Oil prices rose on Tuesday after Iran dispatched a warship to the Red Sea, as the situation remains tense in the critical waterway for global shipments that has seen vessels attacked by Yemen’s Houthi rebels.
Iran on Monday announced it sent the Alborz destroyer through the strategic Bab al-Mandeb Strait, the country’s state media reported, without elaborating on details of the warship’s mission. It added that operations are periodically conducted in the Red Sea to secure shipping routes.
The move comes after the U.S. Navy destroyed three boats of Iran-backed Houthi rebels, killing 10 militants, according to an AP report. The Navy was responding to a distress call by Singapore-flagged vessel Maersk Hangzhou which had come under Houthi fire, the U.S. Central Command said in a statement.
In a statement by a rebel spokesman on Sunday, the Houthi group maintained that the boats were engaged in “official duties to secure maritime routes”, a news channel owned by the rebels stated.
“Any escalation of conflict in this region is certainly going to add more of a risk premium on Brent,” Bernstein’s Senior Energy Analyst Neil Beveridge told CNBC. He noted, however, that there won’t be any major impact just yet.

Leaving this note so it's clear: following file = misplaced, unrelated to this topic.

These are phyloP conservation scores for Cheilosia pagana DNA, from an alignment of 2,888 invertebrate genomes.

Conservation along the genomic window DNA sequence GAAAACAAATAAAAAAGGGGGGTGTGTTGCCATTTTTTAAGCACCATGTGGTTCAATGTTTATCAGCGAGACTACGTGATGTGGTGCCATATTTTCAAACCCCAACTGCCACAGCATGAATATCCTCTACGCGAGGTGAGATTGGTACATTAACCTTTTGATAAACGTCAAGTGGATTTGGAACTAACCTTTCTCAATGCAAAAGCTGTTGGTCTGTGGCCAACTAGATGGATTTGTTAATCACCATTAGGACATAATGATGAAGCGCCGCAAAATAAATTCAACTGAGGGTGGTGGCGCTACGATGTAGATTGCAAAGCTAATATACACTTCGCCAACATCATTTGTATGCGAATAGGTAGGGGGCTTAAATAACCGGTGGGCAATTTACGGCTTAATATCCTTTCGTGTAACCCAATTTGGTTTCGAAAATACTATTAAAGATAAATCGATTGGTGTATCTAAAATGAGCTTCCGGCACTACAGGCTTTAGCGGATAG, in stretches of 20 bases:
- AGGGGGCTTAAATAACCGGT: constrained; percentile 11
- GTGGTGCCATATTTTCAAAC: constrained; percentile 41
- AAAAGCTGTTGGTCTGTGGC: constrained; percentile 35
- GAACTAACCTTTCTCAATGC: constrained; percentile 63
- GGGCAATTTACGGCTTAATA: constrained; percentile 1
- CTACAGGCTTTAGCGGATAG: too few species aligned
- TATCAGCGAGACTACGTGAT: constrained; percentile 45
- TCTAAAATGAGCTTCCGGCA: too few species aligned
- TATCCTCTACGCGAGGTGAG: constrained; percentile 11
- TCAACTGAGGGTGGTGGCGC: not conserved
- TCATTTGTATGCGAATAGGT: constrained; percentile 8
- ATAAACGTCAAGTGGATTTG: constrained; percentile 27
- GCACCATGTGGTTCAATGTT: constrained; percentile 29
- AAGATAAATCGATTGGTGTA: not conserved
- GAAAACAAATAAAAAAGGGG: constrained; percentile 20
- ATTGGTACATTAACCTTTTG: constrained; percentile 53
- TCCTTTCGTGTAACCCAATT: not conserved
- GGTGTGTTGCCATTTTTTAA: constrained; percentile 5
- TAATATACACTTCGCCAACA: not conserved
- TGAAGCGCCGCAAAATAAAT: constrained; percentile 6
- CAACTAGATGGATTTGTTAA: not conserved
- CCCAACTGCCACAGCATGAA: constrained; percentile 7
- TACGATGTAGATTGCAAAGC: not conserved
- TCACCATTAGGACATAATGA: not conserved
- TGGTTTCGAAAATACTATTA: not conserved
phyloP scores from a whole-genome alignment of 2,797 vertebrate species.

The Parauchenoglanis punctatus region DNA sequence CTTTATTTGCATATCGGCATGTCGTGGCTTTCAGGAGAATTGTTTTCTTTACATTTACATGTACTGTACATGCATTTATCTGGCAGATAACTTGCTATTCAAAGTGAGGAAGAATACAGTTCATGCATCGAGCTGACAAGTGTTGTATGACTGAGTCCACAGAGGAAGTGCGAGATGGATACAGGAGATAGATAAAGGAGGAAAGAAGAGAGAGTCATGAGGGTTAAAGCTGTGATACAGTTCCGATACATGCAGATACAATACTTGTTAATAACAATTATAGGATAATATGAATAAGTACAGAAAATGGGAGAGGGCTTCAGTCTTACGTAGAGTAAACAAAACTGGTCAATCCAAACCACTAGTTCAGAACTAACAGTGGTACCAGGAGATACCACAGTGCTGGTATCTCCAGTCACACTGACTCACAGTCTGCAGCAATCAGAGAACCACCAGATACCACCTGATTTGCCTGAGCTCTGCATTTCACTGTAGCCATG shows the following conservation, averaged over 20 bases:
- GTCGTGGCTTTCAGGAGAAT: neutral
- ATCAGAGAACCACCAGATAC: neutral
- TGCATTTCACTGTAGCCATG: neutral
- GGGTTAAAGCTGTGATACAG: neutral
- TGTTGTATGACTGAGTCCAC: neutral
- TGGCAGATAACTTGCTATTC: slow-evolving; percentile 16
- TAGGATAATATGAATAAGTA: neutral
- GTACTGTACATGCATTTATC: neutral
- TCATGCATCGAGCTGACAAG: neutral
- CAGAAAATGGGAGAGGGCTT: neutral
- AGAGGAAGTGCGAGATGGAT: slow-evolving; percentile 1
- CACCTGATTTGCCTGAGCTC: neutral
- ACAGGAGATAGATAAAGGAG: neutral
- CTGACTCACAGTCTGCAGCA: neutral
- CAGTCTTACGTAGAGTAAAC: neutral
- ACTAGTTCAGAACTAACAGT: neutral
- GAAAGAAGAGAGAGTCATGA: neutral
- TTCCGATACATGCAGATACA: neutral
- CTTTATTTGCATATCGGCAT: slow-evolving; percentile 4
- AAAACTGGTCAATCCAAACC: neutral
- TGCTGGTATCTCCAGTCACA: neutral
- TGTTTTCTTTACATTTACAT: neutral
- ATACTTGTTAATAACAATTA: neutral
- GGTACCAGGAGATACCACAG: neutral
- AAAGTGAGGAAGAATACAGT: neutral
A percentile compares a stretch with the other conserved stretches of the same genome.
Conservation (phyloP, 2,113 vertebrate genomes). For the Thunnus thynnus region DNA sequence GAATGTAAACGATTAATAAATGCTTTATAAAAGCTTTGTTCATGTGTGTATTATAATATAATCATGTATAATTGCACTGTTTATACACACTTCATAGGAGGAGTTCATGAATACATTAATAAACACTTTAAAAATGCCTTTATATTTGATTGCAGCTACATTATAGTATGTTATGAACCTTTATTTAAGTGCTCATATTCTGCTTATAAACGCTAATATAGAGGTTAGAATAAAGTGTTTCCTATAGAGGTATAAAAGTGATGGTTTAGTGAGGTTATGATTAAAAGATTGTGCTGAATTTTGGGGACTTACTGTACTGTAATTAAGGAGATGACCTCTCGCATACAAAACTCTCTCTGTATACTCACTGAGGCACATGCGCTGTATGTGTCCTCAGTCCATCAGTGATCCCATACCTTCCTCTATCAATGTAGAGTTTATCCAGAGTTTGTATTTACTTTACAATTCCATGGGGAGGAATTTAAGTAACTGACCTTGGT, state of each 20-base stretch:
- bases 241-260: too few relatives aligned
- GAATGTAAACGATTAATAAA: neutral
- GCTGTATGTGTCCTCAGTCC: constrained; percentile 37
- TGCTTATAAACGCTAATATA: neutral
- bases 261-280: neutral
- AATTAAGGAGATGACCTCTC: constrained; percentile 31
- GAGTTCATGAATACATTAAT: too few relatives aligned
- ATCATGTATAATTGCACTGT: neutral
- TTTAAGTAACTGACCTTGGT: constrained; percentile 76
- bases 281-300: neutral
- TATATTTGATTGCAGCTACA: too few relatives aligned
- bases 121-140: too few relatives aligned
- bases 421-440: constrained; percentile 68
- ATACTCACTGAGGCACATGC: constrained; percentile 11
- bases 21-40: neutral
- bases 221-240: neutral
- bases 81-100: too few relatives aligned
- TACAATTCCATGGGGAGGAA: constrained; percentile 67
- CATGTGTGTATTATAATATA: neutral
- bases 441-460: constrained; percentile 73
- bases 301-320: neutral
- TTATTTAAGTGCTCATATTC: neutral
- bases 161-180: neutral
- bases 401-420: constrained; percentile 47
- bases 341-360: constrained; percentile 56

“We haven’t seen the Iranian naval incursions before. And as long as it really doesn’t lead to any escalation, then I don’t really see any significant impact at this level,” he added.
I do want to also get your view broadly on oil markets and you know, the whole demand supply mismatch where there being oversupply concerns, what would that mean for all prices? Because they’ve been pretty stable, ignoring pretty much what could be leading to downward pressure and the price of oil.
The Houthi group has been attacking vessels in the Red Sea, targeting Israeli ships and other vessels headed to or from Israel, in retaliation for the country’s war in Gaza that has so far killed nearly 22,000 people there.
Major shipping companies stopped traversing the Suez Canal and Red Sea routes in early December, choosing to reroute via southern Africa instead — a longer and more expensive journey with ocean freight rates hitting as high as $10,000 per container.
German container shipper Hapag-Lloyd said Friday it would continue to divert its vessels around the Suez Canal.
However, the launch of Operation Prosperity Guardian, a multinational maritime force, by the U.S, has bolstered the confidence of shipping companies. Danish shipping giant Maersk said Sunday it would resume operations in the Red Sea and the Gulf of Aden.